You probably may wonder sometimes, where do all lint, water, and dried-out liquid go after cleaning clothes using a dryer or laundry machine? If you aren’t familiar with all the work that goes behind a humble washing machine, let’s get familiar with dryer vents first, then indoor dryer vents.
While the concept of venting your dryer inside the home may appeal to some, it is a contentious decision for most people. To assist shed additional light on using indoor dryer vent ideas instead of what everyone recommends: sending a dryer vent outdoors, we’ve compiled a list of pros and cons. After reading this article, you might make a well-educated conclusion.
Indoor Dryer Vent and How It Works:
A dryer vent is a filter pathway that removes all the waste generated from washing machines or laundry dryers. It is connected through a semi-rigid or rigid tube or pipe associated with the device itself.
Without the tube or duct, the primary function of the dryer machine won’t proceed further. It helps to take out all the evaporated water, moist air, or humidity, which the dryer filters out with constant heat and churns the wet clothes.
So the dryer duct, or tube, is the heart of dryer venting, basically takes that wastage from the surface area of cleaning and vents it outside the washing machine or dryer, inside of the house.
Nowadays, many ventless dryers are increasing in popularity. Still, the problem with that is that it’s pretty costly and not for the old conventional laundry machines that many still use vastly over the years. So dryer vent is going to stay for now until ventless dryers become affordable in households and laundromats.
However, that leads to another question: do we know the basics and the vital facts that can benefit us from using indoor dryer vents? If not, then we need to know about the pros and cons of it for proper understanding.
Sometimes improper installation can cause issues such as malfunctioning the dryer’s system, hampering the wall protection of the place where we live if anyone keeps the dryer vent indoors. Therefore, most of us are advised to install dryer vents outside, not indoors.
Anyway, let’s get back to the points or go to facts about the pros and cons of indoor dryer vents, which we will learn in this blog.
Pros of Indoor Dryer Vent:
Since we have already discussed why we need to vent the dryers, it’s pretty apparent that it is an essential part of dryers without which dryers can’t function well. Our atmosphere also gets hampered, So Let’s talk about the advantages of a dryer vent.
- Keeps the atmosphere outside comparatively in good condition, balancing the temperature right and not venting the excess hot air, carbon monoxide, and gas created after the usage of dryers outdoors.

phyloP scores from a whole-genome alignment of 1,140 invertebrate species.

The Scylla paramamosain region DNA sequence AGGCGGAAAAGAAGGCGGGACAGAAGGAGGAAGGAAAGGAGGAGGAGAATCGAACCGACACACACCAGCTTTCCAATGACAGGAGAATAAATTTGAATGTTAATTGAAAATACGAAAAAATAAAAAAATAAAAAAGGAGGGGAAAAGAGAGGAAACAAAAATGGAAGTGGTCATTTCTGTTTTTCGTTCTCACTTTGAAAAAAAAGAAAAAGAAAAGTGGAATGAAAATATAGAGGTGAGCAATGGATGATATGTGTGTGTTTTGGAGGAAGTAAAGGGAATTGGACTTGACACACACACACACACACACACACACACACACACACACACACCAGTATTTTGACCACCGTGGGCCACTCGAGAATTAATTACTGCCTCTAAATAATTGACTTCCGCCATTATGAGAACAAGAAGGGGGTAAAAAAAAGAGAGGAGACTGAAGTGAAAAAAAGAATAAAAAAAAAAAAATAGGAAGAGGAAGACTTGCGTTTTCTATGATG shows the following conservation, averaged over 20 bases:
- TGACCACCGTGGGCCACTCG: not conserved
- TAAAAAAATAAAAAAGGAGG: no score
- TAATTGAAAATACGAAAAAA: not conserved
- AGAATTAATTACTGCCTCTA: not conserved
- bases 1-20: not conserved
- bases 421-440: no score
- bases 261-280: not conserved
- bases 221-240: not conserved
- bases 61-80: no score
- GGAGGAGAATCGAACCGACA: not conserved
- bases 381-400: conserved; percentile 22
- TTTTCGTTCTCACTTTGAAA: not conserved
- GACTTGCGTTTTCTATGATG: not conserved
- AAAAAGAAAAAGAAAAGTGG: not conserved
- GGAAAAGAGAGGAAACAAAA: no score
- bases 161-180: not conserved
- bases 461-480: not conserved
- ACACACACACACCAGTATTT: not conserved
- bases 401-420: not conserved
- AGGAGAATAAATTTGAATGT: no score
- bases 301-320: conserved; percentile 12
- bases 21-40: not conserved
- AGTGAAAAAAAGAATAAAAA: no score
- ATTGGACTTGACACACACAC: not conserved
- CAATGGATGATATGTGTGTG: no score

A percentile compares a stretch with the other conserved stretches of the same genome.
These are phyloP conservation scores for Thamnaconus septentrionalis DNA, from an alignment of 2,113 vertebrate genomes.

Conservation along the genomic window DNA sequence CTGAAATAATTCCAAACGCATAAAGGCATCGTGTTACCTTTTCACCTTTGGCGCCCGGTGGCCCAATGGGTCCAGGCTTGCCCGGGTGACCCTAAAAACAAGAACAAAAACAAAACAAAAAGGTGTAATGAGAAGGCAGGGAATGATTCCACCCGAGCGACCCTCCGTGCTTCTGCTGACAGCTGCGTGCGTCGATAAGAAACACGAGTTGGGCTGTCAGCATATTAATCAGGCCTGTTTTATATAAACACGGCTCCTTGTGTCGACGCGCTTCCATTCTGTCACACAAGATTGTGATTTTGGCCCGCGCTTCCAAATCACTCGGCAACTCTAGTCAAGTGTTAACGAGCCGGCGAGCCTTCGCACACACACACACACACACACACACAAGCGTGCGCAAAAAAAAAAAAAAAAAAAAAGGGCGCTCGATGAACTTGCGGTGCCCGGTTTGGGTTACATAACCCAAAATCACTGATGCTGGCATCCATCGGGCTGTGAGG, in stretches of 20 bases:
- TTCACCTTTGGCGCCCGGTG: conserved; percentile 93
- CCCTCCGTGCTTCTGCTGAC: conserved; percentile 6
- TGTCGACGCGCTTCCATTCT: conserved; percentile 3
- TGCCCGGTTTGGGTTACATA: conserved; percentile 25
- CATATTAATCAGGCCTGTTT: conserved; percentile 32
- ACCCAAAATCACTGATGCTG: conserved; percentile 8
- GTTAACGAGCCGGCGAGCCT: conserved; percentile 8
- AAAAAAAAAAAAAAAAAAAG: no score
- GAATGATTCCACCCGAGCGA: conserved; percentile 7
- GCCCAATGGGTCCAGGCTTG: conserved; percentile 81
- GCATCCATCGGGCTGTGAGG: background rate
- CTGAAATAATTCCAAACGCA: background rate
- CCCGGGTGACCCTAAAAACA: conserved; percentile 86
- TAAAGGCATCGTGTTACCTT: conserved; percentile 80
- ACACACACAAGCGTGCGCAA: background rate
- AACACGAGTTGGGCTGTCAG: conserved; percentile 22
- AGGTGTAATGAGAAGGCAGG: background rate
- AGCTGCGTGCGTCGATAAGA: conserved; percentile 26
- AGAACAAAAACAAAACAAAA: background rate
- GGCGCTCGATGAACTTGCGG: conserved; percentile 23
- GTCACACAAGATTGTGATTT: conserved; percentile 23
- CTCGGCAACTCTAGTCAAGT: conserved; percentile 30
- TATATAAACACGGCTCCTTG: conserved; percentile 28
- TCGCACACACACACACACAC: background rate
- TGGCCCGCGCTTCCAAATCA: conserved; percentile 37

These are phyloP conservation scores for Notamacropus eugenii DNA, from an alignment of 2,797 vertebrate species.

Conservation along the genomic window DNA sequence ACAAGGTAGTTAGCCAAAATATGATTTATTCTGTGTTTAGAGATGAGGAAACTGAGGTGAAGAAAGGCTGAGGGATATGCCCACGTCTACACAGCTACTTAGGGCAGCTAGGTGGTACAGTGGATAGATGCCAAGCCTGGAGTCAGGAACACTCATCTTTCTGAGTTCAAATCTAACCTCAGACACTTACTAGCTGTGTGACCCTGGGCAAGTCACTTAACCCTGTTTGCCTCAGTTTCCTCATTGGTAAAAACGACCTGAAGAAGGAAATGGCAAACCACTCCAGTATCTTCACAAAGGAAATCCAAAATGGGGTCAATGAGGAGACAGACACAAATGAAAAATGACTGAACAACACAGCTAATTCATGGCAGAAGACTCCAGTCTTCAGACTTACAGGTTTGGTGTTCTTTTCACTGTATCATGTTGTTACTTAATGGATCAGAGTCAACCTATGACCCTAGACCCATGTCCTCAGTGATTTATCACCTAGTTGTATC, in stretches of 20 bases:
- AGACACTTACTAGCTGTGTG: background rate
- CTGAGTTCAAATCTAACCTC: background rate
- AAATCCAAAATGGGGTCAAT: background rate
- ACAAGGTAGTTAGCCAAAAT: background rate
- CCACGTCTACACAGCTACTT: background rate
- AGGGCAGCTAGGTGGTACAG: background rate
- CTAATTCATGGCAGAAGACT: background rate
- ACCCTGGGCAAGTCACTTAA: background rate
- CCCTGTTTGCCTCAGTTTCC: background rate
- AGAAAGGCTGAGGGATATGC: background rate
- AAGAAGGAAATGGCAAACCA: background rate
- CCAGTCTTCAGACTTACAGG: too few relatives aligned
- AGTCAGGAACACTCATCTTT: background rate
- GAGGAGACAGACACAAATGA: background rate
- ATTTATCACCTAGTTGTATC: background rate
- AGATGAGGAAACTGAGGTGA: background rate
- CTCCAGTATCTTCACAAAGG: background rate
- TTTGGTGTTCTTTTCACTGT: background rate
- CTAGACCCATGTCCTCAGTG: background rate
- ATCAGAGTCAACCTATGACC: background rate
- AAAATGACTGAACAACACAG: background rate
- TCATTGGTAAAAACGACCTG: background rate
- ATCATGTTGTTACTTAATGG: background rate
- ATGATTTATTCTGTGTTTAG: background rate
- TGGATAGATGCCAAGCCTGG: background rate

So indoor dryer vents can reduce the quantity of pollutants you’re throwing outside, which may not seem like a significant deal to some people. In your small way, you’ll have aided the unsung green campaigners in their effort to curb global warming.
- Easy and low-cost installation. Inexpensive and easy to find the vent duct or tube, it can be rigid or semi-rigid, and there are installation services that provide all the essential aid to set it up and install it at preferred places.
- When the cold winter months arrive, an indoor dryer vent kit in your laundry room may help keep your interior and home warm. This will cause a significant reduction in your winter heating costs.
Cons of Indoor Dryer Vent:
Many people in the US use indoor dryer vents for the long run because they are cost-efficient and time-saving; few vital disadvantages go hand in hand with indoor dryer vents.
- It can’t be used with gas dryers. It is not suitable for larger spaces. Sometimes, you might need to open a window or a door for humidity control. Otherwise, it will dampen the infrastructure of our house.
- Exhaust dryer vent clogging is one of the significant issues. Lint accumulation is a typical cause con as you need to clean the dryer vent regularly. Lint accumulation might increase the number of cycles required by your dryer to dry your clothing thoroughly.
It can also cause overheating, and in extreme cases, a fire. Dirt, rodent, and bird nests can also clog dryer vents. A blocked duct can trap lint within your dryer, increasing the likelihood of a fire.
- Research conducted by the University of Washington investigates the pollutants emitted by dryer vents. There were over 25 volatile organic chemicals discovered, including seven harmful air pollutants.
Manufacturers are not obligated to declare the components in perfumes or laundry detergents. Researchers believe that acetaldehyde emissions from a specific type of detergent might cause health concerns.
Overall, it’s permissible to say that indoor dryer vents emit or pump out toxic air into the atmosphere, which causes significant air pollution inside the houses and laundromats.
- If an exhaust duct in a dryer vent is blocked by debris or lint, or if the dryer isn’t vented properly, it can force deadly carbon monoxide into our home, which is one of the most common sources people use for suicides in the state.
Many households and laundromats have indoor dryer vents in the state, so taking all the pros and cons into consideration, we have to stay cautious. Bad Installation is the primary key that leads to most accidents and mishaps because of indoor dryer vents.
If the installation is done perfectly by expert technicians and regular maintenance is conducted, it is likely to remain safe and avert most of the accidents that may result from dryer vents.
That’s more or less, most of the significant pros and cons worth mentioning for some rational idea about indoor dryer vents.